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NHS IT scheme spends £1.5bn less than expected

Spending on the main contracts under­pinning the NHS's national IT scheme up to April 2007 was £1.5bn less than the Department of Health had expected, according to figures released by the government last week.

The reduced spend on the main IT contracts under the National Programme for IT (NPfIT) was largely because of delays in the delivery of new systems, and therefore fewer implementations in trusts. BT, CSC and Fujitsu, the local service providers to the NPfIT, are paid mainly when they reach milestones and have systems accepted by trusts.

The Department of Health spent £1.3bn by April 2007. It expected to have spent £2.8bn on its main IT contracts by that time.

The central costs of what are described as "activity and projects" within NHS Connecting for Health, which runs part of the NPfIT, were more in line with its expectations. In 2004, officials expected to have spent £695m by April 2007 - the actual figure was £647m.

The figures have been released by the Department of Health in its first "benefits statement" for the NPfIT after the National Audit Office (NAO) recommended it quantify financial benefits and service improvements, set against costs.

The NAO also called for a study to measure the impact of the programme on local NHS IT spending - both costs and savings - where national systems were being deployed. This should be used, said the NAO, to "provide an up-to-date assessment of the overall investment case for the programme".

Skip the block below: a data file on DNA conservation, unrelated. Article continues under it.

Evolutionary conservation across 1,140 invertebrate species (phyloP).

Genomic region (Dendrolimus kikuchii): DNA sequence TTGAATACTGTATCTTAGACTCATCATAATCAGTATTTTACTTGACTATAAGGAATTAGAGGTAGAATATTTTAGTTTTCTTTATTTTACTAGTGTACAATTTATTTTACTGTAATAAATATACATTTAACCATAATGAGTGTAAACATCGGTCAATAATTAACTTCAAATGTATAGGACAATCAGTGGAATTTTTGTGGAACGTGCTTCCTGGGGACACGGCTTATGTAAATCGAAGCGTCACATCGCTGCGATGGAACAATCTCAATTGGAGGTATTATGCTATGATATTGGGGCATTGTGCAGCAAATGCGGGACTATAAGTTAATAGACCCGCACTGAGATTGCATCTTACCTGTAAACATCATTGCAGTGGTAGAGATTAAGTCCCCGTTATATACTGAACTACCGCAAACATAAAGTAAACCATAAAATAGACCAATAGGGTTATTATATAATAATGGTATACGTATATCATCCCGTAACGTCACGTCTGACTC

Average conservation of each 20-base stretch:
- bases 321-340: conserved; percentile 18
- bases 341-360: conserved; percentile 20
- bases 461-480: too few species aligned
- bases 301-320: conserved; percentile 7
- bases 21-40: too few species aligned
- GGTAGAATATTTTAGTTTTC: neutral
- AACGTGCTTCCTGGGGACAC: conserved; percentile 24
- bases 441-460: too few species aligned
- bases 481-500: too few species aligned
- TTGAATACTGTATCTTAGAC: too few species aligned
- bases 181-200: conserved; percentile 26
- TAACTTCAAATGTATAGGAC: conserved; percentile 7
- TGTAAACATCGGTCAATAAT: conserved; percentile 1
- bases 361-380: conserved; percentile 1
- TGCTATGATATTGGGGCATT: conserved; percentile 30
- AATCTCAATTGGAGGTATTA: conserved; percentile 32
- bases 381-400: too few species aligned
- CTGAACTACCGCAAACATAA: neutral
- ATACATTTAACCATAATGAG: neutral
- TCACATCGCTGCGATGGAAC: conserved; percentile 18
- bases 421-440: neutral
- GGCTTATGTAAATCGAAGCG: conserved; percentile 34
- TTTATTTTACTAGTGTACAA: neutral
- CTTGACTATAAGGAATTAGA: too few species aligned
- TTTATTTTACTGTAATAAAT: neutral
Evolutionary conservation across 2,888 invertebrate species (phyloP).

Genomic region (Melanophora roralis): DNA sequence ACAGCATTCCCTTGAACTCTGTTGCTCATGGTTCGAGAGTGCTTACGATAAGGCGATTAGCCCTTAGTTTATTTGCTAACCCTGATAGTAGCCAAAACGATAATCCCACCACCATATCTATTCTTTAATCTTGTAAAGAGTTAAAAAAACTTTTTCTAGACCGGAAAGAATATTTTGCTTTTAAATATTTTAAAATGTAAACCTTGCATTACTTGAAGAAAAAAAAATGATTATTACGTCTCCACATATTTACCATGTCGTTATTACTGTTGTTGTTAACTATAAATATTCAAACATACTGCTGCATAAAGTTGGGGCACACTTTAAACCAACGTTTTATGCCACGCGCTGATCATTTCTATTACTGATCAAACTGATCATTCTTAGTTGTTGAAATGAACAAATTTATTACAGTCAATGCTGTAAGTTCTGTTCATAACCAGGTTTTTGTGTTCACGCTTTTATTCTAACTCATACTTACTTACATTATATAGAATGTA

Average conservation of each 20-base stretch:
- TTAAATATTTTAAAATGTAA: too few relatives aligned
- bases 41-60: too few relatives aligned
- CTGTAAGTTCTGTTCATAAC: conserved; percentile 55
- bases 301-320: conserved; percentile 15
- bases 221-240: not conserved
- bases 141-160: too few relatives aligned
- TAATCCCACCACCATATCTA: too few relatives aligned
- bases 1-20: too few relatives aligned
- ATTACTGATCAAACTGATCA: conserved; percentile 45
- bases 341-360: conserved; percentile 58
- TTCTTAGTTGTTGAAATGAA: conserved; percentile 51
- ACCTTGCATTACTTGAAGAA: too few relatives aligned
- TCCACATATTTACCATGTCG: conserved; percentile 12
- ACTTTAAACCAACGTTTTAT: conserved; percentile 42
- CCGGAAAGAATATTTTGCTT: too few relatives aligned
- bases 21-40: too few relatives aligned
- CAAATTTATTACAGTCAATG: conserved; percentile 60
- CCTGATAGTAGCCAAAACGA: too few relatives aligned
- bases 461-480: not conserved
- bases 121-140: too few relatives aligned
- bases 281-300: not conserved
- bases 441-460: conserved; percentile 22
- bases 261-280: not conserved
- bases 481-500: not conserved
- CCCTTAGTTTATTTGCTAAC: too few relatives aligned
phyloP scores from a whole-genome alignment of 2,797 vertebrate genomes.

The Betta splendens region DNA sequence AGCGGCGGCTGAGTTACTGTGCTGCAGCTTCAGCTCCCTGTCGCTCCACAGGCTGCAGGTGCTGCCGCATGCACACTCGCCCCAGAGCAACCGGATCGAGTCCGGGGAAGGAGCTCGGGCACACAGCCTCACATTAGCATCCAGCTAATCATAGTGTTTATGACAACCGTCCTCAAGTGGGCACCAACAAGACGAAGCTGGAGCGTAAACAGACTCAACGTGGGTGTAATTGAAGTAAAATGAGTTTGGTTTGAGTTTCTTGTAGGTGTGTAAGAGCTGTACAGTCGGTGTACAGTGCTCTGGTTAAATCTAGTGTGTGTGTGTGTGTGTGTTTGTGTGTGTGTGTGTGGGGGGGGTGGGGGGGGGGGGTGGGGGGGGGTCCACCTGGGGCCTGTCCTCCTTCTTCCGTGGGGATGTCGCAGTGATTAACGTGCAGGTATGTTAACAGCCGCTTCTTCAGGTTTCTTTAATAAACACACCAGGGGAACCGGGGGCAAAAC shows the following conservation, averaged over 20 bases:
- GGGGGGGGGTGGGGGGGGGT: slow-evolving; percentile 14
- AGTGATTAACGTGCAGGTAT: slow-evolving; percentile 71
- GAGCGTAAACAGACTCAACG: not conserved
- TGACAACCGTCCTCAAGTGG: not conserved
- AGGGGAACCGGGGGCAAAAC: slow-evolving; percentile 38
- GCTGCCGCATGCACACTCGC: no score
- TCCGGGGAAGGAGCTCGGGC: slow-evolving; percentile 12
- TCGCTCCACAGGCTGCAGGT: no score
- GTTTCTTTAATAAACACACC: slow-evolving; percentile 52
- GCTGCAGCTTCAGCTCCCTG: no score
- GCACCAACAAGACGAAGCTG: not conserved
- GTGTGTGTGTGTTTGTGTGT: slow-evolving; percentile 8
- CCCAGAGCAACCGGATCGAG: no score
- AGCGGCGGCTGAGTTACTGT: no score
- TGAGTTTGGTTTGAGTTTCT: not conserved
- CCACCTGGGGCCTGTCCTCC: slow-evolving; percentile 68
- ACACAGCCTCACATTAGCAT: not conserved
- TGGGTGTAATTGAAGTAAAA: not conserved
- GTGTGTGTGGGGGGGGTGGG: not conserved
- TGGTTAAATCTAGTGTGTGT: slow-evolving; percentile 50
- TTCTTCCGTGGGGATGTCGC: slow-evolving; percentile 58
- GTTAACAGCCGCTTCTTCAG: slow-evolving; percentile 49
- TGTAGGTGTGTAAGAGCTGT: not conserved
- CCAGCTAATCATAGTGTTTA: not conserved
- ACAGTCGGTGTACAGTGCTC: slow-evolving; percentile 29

The benefits statement, which was released last Thursday at a media event chaired by health minister Ben Bradshaw, goes part of the way towards meeting the NAO recommendations.

The statement said there had been savings of £208m up to April 2007, £192m of which was saved as a result of the N3 national broadband network supplied by BT.

By the time the 10-year contracts with local service providers expire in 2014, the Department of Health expects to have saved £1.14bn - not taking into account the expected improvements in services to doctors and patients.

David Nicholson, chief executive of the NHS, said, "The report shows we have made really solid progress against delivering an integrated IT systems for the NHS."

The benefits statement had been expected last summer but was delayed until last week. Health officials said it had been a challenging task to research and produce the document.

Read more on Tony Collins' blog


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